Published on August 23rd, 2010 | by Mar3
Cutaway? I’d like to. Anything but watch that again.
Last week I watched the infamous and most lauded skydiving movie ever; Cutaway (2000).
That is to say: it is lauded by skydivers.
Wow. Did I say “most lauded”. As in, there was something to laud? Because holy crap people, this doesn’t speak well for the movie going sensibilities of skydivers!
Now I realize, that demographically speaking, most skydivers are young single men, who probably find Starship Troopers enjoyable. (I’m not even kidding. I’ve had this discussion. More than once. With actual men who claim to find Starship Troopers good! For reals!) And I know that the viewing pleasures of the Starship Trooper crowd is probably not well aligned for someone like me who does not have a penis and has the BBC production of Pride and Prejudice in her must watch list. BUT, in my defense, I also adore Tarantino films and Superbad and other reasonably modern and non-erudite cinematography, so I’m just gonna go out on a limb here and say that I have a right to review this film, as a skydiver. Okay? Are we all in agreement here?
So, strictly speaking, the movie is TERRIBLE! As in poorly written, clunkily acted, and just egregiously inept in many, many ways. However, it does feature some spectacular skydiving sequences.
In order to discuss, we must break it down. The skydiving was filmed by famed cinematographer and photographer Norman Kent. The skydiving footage is more than well executed. It is beautiful and exciting and well worth the price of the movie rental. And there is a lot of it. Every time I was sorely tempted to just turn the whole thing off, there would be another gorgeous jump sequence. The plot is however…painful.
The set up is sad and obvious in a way that hurts your intelligence unless you are seven years old: a young rule-bending cop (played with painful sincerity by Stephen Baldwin), Cooper, goes undercover in a drop zone ruled by an aging and intense maverick skydiver, improbably named Red Line (Tom Berenger somehow thinks intense is best portrayed by squinting and rattling out his lines like machine gun fire) and his scary and secretive second in command, Turbo. (Dennis Rodman, which is almost good casting because he is terrifying because he is tall and cannot act).
Shockingly, Cooper falls in love with Star, his instructor (a beautiful and personable young thing who would NEVER, EVER go for a halfwit shmuck like Stephen Baldwin after you see the lack of charisma he un-shines around the DZ). Cooper ALSO is a NATURAL skydiver who is so talented and amazing that he quickly becomes a member of Red Line’s inner circle and competition big way team.
Oh, and also, someone at the DZ is running drugs and Cooper has to find out which of his new friends is in on the criminal aspects and who is just an eccentric skydiver type. The writers could have just skipped this part of the story line altogether (although it did provide reason for a few cool night jump scenes) especially since it has been done so often and better in other movies, like Point break. I would have enjoyed it more if they focused on the quest to built a champion eight way team for the nationals. Why not?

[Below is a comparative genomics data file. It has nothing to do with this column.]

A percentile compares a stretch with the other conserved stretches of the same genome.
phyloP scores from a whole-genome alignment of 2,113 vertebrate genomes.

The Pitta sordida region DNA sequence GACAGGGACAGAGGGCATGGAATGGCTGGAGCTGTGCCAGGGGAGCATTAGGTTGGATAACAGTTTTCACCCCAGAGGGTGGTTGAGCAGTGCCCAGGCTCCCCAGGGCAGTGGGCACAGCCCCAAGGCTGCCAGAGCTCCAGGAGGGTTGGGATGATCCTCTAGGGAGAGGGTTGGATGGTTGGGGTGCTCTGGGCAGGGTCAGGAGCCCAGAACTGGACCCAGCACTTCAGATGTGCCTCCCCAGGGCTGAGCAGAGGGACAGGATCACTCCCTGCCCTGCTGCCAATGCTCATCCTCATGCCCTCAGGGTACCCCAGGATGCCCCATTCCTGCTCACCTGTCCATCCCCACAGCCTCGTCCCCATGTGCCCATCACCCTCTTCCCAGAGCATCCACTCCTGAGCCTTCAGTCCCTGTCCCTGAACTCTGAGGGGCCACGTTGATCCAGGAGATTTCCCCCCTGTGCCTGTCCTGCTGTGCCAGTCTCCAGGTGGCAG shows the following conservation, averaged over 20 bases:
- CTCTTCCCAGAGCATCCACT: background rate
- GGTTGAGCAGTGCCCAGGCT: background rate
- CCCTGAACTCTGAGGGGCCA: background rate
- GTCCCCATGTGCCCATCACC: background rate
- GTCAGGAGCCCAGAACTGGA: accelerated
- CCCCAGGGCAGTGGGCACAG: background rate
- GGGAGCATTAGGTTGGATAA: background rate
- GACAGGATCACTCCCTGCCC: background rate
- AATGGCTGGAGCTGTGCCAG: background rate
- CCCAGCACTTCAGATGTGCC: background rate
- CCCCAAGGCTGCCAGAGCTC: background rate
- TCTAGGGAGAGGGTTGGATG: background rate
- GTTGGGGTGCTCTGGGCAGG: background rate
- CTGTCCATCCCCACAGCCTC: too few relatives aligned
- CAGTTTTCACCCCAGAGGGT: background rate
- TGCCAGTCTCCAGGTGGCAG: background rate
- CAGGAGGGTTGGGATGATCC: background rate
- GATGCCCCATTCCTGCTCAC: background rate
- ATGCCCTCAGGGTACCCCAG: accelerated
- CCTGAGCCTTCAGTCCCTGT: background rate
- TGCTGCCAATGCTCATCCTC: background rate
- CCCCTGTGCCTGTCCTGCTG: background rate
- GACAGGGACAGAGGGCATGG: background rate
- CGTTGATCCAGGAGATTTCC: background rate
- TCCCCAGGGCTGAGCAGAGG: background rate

The usual skydiving tropes are present: the young kid jumper, the “old guy”, the scary guy, the young mountain dew type guys (improbably named “Rip” and “Cord”, how sad is that) with crazy hair and piercings, and of course, the hot blond.
The major theme is how sky diving takes over your life. As that is also a major theme of most of the contributor to this blog, it’s obvious that this has some veracity. However, like most things in this movie, this theme is taken to the extreme. Several characters literally renounce their old lives, successful careers and even their families in order to “cutaway” everything that is not skydiving. I’m not saying that never happens (we all know how our priorities shift in the face of a weekend filled with blue skies) but c’mon, must we quit our jobs? How would we even survive? There are no tandem customers seen after the first time Cooper goes to the drop zone. There is no business done other than drug running. I know we can all live (especially when sleeping in a tent on the DZ) for far less than a mainstream person, but somebody’s gotta pay for the rig, the booze, the condoms, the tunnel time. Right? I guess suspension of disbelief is needed early in order to enjoy this film.
There are of course a few technical issues and continuity errors. The drogue comes and goes from the tandem sequence. The drug runners jump in on a 9 cell and then 20 minutes later jump off a building using 7 cell (base rig?) canopies out of the same containers.
The supposed skydive training is hilarious. Cooper bribes another tandem student to switch places on the plane in order to jump with the hot female instructor, Star. While learning to skydive, Cooper is almost immediately flying head down, freeflying like a pro, doing crew work, base jumping and other insane things that are not just implausible, but crazy. I’m surprised they didn’t show him proximity flying in a squirrel suit. But I digress.
All in all, it is worth the watch. Maybe, if I had a few cocktails, and it was raining, I’d watch it again.
The ending alone is epic. It is so bad that it almost redeemed the film.
And also, we cannot review this film without considering this great quote by Red Line:
Everyone thinks that I love this life, that I chose THIS. Who would choose this? It’s a God damn curse! Infructus!
Have you seen it? What did you think? What should I watch next?